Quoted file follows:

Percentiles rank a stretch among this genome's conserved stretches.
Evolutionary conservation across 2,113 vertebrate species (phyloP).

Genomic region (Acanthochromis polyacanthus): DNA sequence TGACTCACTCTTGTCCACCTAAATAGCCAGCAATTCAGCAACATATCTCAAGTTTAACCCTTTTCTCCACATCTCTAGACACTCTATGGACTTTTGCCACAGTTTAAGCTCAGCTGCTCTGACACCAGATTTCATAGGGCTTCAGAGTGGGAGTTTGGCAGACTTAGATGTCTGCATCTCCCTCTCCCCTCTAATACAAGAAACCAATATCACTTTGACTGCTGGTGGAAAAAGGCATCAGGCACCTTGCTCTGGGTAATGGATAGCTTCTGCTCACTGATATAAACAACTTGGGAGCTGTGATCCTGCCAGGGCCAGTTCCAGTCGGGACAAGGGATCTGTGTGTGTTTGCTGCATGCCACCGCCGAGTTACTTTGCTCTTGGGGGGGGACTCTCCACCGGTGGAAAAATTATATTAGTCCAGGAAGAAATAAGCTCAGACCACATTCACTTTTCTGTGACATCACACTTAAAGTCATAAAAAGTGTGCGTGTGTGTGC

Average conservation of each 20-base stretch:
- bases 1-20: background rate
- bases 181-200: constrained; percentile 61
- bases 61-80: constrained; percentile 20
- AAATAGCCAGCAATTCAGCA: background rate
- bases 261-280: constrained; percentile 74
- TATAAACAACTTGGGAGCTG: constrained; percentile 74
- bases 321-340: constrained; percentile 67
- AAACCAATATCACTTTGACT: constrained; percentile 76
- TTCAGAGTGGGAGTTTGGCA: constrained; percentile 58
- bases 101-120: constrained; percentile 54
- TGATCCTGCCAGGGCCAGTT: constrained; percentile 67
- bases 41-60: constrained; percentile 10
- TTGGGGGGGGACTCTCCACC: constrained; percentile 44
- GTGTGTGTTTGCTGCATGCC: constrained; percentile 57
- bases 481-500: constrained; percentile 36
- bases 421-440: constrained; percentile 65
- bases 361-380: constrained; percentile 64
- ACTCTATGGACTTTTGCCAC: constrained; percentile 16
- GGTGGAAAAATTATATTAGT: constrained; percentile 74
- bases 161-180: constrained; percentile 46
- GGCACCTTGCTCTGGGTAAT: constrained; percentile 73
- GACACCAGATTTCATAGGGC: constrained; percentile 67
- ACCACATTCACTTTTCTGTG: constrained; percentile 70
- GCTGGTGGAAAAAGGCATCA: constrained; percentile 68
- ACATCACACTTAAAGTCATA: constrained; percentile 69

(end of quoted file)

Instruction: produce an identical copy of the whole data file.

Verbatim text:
Percentiles rank a stretch among this genome's conserved stretches.
Evolutionary conservation across 2,113 vertebrate species (phyloP).

Genomic region (Acanthochromis polyacanthus): DNA sequence TGACTCACTCTTGTCCACCTAAATAGCCAGCAATTCAGCAACATATCTCAAGTTTAACCCTTTTCTCCACATCTCTAGACACTCTATGGACTTTTGCCACAGTTTAAGCTCAGCTGCTCTGACACCAGATTTCATAGGGCTTCAGAGTGGGAGTTTGGCAGACTTAGATGTCTGCATCTCCCTCTCCCCTCTAATACAAGAAACCAATATCACTTTGACTGCTGGTGGAAAAAGGCATCAGGCACCTTGCTCTGGGTAATGGATAGCTTCTGCTCACTGATATAAACAACTTGGGAGCTGTGATCCTGCCAGGGCCAGTTCCAGTCGGGACAAGGGATCTGTGTGTGTTTGCTGCATGCCACCGCCGAGTTACTTTGCTCTTGGGGGGGGACTCTCCACCGGTGGAAAAATTATATTAGTCCAGGAAGAAATAAGCTCAGACCACATTCACTTTTCTGTGACATCACACTTAAAGTCATAAAAAGTGTGCGTGTGTGTGC

Average conservation of each 20-base stretch:
- bases 1-20: background rate
- bases 181-200: constrained; percentile 61
- bases 61-80: constrained; percentile 20
- AAATAGCCAGCAATTCAGCA: background rate
- bases 261-280: constrained; percentile 74
- TATAAACAACTTGGGAGCTG: constrained; percentile 74
- bases 321-340: constrained; percentile 67
- AAACCAATATCACTTTGACT: constrained; percentile 76
- TTCAGAGTGGGAGTTTGGCA: constrained; percentile 58
- bases 101-120: constrained; percentile 54
- TGATCCTGCCAGGGCCAGTT: constrained; percentile 67
- bases 41-60: constrained; percentile 10
- TTGGGGGGGGACTCTCCACC: constrained; percentile 44
- GTGTGTGTTTGCTGCATGCC: constrained; percentile 57
- bases 481-500: constrained; percentile 36
- bases 421-440: constrained; percentile 65
- bases 361-380: constrained; percentile 64
- ACTCTATGGACTTTTGCCAC: constrained; percentile 16
- GGTGGAAAAATTATATTAGT: constrained; percentile 74
- bases 161-180: constrained; percentile 46
- GGCACCTTGCTCTGGGTAAT: constrained; percentile 73
- GACACCAGATTTCATAGGGC: constrained; percentile 67
- ACCACATTCACTTTTCTGTG: constrained; percentile 70
- GCTGGTGGAAAAAGGCATCA: constrained; percentile 68
- ACATCACACTTAAAGTCATA: constrained; percentile 69